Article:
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An Interview with Bert Lloyd


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Vic Smith 21 Jun 19 - 03:08 PM
The Sandman 21 Jun 19 - 07:31 PM
GUEST,Karen 22 Jun 19 - 03:21 AM
GUEST,Karen 22 Jun 19 - 04:02 AM
Brian Peters 22 Jun 19 - 05:37 AM
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Subject: An Interview with Bert Lloyd
From: Vic Smith
Date: 21 Jun 19 - 03:08 PM

Some Reflections, a 1974 interview with Bert Lloyd by Barry Taylor is well worth a read. It is a good, if personal, statement (reminder?) of the scene in the UK and that time. Obviously, Barry was after Bert's views rather than seeking out facts, but it does give a reminder of how broadminded the man was and not like the way he is sometimes portrayed today.

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Subject: RE: An Interview with Bert Lloyd
From: The Sandman
Date: 21 Jun 19 - 07:31 PM


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Subject: RE: An Interview with Bert Lloyd
From: GUEST,Karen
Date: 22 Jun 19 - 03:21 AM

I see that Lloyd was suggesting that there was an English song called 'St James Hospital'. He says:

But, also we performed, [that is] both sides, both the ballads lot and the blues lot - performed a certain amount of material, which came rather close together. You know, things like, for example, an English version of St James' Hospital and Humprey's Band would do a jazzed up version of Streets of Laredo [added: or St James' Infirmary], that kind of thing. And this had a considerable impact because the Lyttleton Band had prestige, and it had a big audience

As I have pointed out at length on other threads, there was not. All the evidence suggests that Lloyd himself created such a song. It was English, since he created it, but not a traditional song, though possibly based on the Such broadsheet about a Lock Hospital. There is no direct evidence that the words 'St James ….' appeared in a British version prior to the 20th century.

See the 'Unfortunate Rake' threads here for more information.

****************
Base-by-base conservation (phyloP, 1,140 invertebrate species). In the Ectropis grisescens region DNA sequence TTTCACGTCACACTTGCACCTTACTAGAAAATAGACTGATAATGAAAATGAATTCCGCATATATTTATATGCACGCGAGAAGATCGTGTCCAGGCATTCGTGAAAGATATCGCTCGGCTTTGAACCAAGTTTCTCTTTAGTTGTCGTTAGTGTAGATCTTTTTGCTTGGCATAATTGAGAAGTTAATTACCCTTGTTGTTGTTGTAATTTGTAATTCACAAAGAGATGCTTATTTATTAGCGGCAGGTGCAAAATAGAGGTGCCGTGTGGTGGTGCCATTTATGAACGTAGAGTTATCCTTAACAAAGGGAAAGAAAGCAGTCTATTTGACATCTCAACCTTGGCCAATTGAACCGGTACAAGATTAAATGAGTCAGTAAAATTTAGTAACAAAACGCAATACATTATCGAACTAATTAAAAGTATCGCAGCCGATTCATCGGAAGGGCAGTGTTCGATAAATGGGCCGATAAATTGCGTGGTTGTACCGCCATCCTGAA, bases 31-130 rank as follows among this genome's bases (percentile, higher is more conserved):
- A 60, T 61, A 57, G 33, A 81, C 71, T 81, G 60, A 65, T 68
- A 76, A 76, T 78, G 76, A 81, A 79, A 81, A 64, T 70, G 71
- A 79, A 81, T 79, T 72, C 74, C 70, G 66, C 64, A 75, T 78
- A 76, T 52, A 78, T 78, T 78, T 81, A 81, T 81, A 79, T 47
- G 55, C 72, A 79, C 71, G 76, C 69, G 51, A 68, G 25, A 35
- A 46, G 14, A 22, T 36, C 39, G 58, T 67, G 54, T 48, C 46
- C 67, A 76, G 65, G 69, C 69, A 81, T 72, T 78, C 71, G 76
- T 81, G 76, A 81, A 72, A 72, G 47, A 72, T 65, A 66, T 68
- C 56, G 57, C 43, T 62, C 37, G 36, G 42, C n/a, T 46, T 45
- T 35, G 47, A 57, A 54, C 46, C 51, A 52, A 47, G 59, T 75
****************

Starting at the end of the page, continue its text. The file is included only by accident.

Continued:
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Subject: RE: An Interview with Bert Lloyd
From: GUEST,Karen
Date: 22 Jun 19 - 04:02 AM

First of all, I sing very few songs as I receive them - very few. I like to alter them around a bit, according to my fancy. Old Vaughan Williams once said to me, the practice of altering folksong is an obnoxious one and I trust nobody to do it, except myself [laughs]. I feel like that. But I do like to alter and remake songs. And, as for songs, which have remained in oblivion, partly because sometimes there doesn't exist, among all the variants, there doesn't exist a single complete one, it seems to me. If a songs going to be nicer if you splice three or four variants of it together and make the story more or less complete, so much the better. It's better than having it hang around as a ruin - a set of ruins. So, that's it, I don't feel that, in popular performance, the existing traditional model is sacrosanct

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Subject: RE: An Interview with Bert Lloyd
From: Brian Peters
Date: 22 Jun 19 - 05:37 AM

That is actually a key quote, Karen (you might have placed it in quote marks for those who haven't read the whole interview). Exactly the kind of thing many of us had assumed when we spent time dissecting Lloyd's edits on the 'Bertsongs' thread a few years back, and here it is in his own words. I notice that he writes of backtracking to some extent from certain more far-fetched claims.

Also interesting to see differences emerging with Ewan MacColl.

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